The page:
Moving to Collegeville, he toured the Abbey and University Church and met members of the monastery, saw the new Abbey Woodworking and Organ Building, The Saint John’s Pottery Studio, the McCarthy Center, Alcuin Library and The Saint John’s Bible Project, and a documentary about The Bahamas by Extending The Link.

Dr. Matt Lindstrom, director of the McCarthy Center, organized most of the events and SJU sophomore Ilan White, whose suggestion sparked the idea that culminated with Monday night’s lecture, introduced Davis. When he was finished speaking, and after a brief question-and-answer session hosted by Brittany Merritt Nash – an associate professor of history who is working on a book about the Bahamian connection with CSB and SJU, Davis was given an honorary Doctor of Laws from the schools by President Brian Bruess and LeAnne Matthews Stewart ’87, who is chair of the common boards of trustees. The lecture was livestreamed and archived for review.

“I was very moved that he would come here and see what we are doing and shine a light on Saint Ben’s and Saint John’s for the Bahamian people,” said Christianna Wallace, a CSB senior from Eleuthera, an island in The Bahamas. “It’s a historic event and I’m proud to say I was here to be a part of it.”

Aubrey Sherman, a junior communication major from Nassau, said Davis’ trip will further strengthen the schools’ connection to The Bahamas.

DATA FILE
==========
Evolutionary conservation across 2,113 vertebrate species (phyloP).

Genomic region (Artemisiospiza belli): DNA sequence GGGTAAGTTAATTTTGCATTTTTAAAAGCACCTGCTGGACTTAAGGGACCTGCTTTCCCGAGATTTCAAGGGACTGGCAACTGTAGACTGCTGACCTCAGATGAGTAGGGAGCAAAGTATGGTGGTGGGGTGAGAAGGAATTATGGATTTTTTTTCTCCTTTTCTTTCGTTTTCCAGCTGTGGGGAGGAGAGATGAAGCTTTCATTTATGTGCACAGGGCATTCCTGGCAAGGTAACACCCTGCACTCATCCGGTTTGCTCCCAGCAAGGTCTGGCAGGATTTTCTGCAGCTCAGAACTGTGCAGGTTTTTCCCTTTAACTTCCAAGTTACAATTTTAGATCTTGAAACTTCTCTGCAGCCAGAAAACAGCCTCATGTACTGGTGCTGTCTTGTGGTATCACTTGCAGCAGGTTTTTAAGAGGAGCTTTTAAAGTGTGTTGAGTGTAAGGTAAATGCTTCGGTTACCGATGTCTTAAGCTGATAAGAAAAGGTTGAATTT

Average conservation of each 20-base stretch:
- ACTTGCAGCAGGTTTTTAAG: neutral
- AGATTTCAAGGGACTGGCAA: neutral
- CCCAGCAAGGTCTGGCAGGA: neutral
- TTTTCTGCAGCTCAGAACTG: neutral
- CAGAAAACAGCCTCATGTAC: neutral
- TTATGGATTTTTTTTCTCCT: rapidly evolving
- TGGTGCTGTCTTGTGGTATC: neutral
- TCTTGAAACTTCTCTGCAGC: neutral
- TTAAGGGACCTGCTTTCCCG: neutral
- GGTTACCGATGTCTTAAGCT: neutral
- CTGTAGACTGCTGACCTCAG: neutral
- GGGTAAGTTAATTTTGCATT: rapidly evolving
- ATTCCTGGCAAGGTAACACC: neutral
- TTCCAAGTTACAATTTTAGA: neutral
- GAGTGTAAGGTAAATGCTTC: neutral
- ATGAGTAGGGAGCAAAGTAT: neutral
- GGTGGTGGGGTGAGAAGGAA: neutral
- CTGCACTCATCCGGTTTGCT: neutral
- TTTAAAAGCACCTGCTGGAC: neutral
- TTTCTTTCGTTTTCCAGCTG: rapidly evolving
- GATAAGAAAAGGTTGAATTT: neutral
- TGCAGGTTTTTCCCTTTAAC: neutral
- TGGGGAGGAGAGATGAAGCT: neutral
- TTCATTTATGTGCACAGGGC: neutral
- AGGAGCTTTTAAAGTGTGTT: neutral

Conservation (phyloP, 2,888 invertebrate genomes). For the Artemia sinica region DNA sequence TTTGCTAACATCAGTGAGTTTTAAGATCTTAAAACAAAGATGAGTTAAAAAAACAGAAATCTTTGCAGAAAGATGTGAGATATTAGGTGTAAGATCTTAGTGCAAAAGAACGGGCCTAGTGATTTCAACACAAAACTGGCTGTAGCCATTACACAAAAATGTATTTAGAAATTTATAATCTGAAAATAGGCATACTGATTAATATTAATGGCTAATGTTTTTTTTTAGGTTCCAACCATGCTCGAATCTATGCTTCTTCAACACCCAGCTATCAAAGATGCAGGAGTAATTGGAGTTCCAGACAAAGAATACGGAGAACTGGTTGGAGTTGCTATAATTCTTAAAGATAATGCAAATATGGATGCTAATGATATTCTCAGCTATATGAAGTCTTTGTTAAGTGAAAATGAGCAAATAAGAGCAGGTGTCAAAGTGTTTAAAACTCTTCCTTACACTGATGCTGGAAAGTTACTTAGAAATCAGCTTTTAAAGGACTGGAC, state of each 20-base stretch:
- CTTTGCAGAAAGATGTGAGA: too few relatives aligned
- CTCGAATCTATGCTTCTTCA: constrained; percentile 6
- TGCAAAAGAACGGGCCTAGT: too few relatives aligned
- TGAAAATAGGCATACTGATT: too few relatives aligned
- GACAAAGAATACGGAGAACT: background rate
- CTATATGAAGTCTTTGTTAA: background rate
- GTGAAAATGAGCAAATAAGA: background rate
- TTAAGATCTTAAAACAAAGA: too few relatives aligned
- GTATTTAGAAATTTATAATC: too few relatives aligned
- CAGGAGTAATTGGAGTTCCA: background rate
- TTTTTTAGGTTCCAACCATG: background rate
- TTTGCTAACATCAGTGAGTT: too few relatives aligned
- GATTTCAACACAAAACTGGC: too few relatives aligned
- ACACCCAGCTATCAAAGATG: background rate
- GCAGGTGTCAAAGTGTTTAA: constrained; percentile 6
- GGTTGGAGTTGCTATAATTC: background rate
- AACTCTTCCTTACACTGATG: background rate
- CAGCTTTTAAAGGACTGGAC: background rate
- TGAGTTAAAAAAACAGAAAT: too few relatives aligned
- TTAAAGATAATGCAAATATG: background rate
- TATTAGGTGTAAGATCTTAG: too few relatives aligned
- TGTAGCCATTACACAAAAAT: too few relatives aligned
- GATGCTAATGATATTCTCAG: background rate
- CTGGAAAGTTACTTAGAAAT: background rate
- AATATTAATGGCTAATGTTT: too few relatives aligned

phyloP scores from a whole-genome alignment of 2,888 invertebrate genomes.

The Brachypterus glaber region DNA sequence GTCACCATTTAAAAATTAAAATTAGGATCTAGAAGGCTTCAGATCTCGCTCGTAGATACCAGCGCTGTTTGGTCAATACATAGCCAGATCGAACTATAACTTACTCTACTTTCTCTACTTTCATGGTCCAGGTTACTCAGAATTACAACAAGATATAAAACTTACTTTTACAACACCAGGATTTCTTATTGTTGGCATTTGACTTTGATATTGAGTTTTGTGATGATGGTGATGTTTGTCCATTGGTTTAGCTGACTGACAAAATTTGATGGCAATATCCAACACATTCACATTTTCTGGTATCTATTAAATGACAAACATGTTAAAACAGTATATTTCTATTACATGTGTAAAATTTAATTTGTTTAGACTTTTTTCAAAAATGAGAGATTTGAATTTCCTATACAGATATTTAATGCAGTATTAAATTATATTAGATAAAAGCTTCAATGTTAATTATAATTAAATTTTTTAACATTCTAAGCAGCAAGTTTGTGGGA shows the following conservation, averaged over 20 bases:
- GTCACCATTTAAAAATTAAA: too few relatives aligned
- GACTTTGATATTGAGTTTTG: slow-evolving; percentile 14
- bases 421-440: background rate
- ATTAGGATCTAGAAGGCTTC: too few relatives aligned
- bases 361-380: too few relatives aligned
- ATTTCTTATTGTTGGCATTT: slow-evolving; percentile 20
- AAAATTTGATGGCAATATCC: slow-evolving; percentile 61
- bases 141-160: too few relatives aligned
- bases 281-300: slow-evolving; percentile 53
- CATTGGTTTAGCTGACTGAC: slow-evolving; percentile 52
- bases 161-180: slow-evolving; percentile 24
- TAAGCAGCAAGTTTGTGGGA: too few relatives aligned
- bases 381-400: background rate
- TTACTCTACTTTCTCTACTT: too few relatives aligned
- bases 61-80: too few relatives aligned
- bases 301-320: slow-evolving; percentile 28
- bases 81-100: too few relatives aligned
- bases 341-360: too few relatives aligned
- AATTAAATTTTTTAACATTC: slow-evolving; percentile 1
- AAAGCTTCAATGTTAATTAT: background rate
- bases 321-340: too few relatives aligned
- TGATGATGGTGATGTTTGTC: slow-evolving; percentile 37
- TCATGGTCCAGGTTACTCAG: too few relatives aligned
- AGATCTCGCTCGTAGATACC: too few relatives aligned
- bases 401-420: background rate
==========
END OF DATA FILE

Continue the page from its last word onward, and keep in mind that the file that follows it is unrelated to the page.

“It’s meaningful,” Sherman said. “It’s going to bridge the connections we’ve already made and it’s important for Bahamians to see what their Bennies and Johnnies are doing. Often, they only see the aftermath. But what happens on these campuses is a real incubator for the things we want to be able to do when we get back home.”

Twice in the past seven years, the Bahamian government signed a memorandum of understanding with Saint Ben’s and Saint John’s that committed government scholarships of between $11,000 and $16,000 for priority majors. Samantha Rolle ’04, executive director of the Bahamian small business development center, and Barry Griffin ’09, vice president of the Bahamian Senate, both were in Davis’ traveling party and said the trip likely will go a long way toward solidifying that for the future.

Currently, there are 32 Bennies, 25 Johnnies and three graduate students at the School of Theology and Seminary who are from The Bahamas, according to Alex Schleper ’87, director of international admission. That includes 11 seniors, 12 juniors and 15 sophomores, 19 first-year students and 11 members of the CSB and SJU student senates.

In January, Nash will lead a group including 11 students for a week in The Bahamas to study its history, government, culture and climate and economic challenges. In February, Schleper will travel there and meet with prospective students. And in March, Fr. Nick Kleespie will lead a spring break service trip and President Brian Bruess will lead a delegation from Institutional Advancement and the Alumni Association to make school visits and meet with alumni and parents of current students.

In April, 10-20 admitted Bahamian applicants will visit campus in advance of coming to CSB and SJU next fall.

Brian Bruess and Philip Davis

Brian Bruess helps kick off Davis’ tour of campus on Monday morning at Renner House.

Philip Davis at the McCarthy Center

A visit to Saint John’s wouldn’t have been complete without a stop at the McCarthy Center, where Davis engaged a group of political science students on Monday afternoon.

Philip Davis reviews a Bahamian display

Davis reviews a display commemorating the connection between The Bahamas and CSB and SJU. This year is the 50th anniversary of Bahamian independence, but the roots at Saint Ben’s and Saint John’s extend back more than 100 years.